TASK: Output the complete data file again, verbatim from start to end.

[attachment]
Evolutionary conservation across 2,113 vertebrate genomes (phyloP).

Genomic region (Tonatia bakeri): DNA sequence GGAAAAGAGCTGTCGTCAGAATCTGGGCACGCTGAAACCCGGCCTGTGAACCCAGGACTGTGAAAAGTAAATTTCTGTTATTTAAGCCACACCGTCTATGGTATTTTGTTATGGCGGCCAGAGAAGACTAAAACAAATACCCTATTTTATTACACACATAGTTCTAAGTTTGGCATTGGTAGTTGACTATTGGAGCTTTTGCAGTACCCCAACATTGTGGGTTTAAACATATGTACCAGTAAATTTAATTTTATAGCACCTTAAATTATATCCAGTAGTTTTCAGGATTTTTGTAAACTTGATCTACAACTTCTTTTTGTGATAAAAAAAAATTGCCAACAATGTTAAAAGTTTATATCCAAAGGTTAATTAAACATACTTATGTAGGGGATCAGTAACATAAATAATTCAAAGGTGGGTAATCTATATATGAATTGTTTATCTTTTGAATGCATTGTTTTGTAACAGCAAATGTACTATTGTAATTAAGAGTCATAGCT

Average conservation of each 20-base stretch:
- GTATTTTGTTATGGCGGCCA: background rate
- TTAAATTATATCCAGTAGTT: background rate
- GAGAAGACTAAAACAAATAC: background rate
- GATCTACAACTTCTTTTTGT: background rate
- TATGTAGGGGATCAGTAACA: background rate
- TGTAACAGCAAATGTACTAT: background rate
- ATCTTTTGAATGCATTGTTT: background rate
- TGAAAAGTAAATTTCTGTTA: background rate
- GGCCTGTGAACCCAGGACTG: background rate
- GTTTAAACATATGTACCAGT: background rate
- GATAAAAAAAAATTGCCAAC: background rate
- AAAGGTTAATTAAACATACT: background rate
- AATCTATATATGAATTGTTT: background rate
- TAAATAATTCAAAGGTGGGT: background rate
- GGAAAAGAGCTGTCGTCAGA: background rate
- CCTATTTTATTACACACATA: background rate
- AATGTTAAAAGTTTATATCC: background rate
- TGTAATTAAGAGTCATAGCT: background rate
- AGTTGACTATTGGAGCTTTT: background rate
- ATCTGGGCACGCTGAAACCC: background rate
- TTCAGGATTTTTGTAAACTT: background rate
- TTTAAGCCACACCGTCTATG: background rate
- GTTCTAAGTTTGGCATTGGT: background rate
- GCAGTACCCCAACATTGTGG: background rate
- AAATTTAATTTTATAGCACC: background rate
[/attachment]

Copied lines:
Evolutionary conservation across 2,113 vertebrate genomes (phyloP).

Genomic region (Tonatia bakeri): DNA sequence GGAAAAGAGCTGTCGTCAGAATCTGGGCACGCTGAAACCCGGCCTGTGAACCCAGGACTGTGAAAAGTAAATTTCTGTTATTTAAGCCACACCGTCTATGGTATTTTGTTATGGCGGCCAGAGAAGACTAAAACAAATACCCTATTTTATTACACACATAGTTCTAAGTTTGGCATTGGTAGTTGACTATTGGAGCTTTTGCAGTACCCCAACATTGTGGGTTTAAACATATGTACCAGTAAATTTAATTTTATAGCACCTTAAATTATATCCAGTAGTTTTCAGGATTTTTGTAAACTTGATCTACAACTTCTTTTTGTGATAAAAAAAAATTGCCAACAATGTTAAAAGTTTATATCCAAAGGTTAATTAAACATACTTATGTAGGGGATCAGTAACATAAATAATTCAAAGGTGGGTAATCTATATATGAATTGTTTATCTTTTGAATGCATTGTTTTGTAACAGCAAATGTACTATTGTAATTAAGAGTCATAGCT

Average conservation of each 20-base stretch:
- GTATTTTGTTATGGCGGCCA: background rate
- TTAAATTATATCCAGTAGTT: background rate
- GAGAAGACTAAAACAAATAC: background rate
- GATCTACAACTTCTTTTTGT: background rate
- TATGTAGGGGATCAGTAACA: background rate
- TGTAACAGCAAATGTACTAT: background rate
- ATCTTTTGAATGCATTGTTT: background rate
- TGAAAAGTAAATTTCTGTTA: background rate
- GGCCTGTGAACCCAGGACTG: background rate
- GTTTAAACATATGTACCAGT: background rate
- GATAAAAAAAAATTGCCAAC: background rate
- AAAGGTTAATTAAACATACT: background rate
- AATCTATATATGAATTGTTT: background rate
- TAAATAATTCAAAGGTGGGT: background rate
- GGAAAAGAGCTGTCGTCAGA: background rate
- CCTATTTTATTACACACATA: background rate
- AATGTTAAAAGTTTATATCC: background rate
- TGTAATTAAGAGTCATAGCT: background rate
- AGTTGACTATTGGAGCTTTT: background rate
- ATCTGGGCACGCTGAAACCC: background rate
- TTCAGGATTTTTGTAAACTT: background rate
- TTTAAGCCACACCGTCTATG: background rate
- GTTCTAAGTTTGGCATTGGT: background rate
- GCAGTACCCCAACATTGTGG: background rate
- AAATTTAATTTTATAGCACC: background rate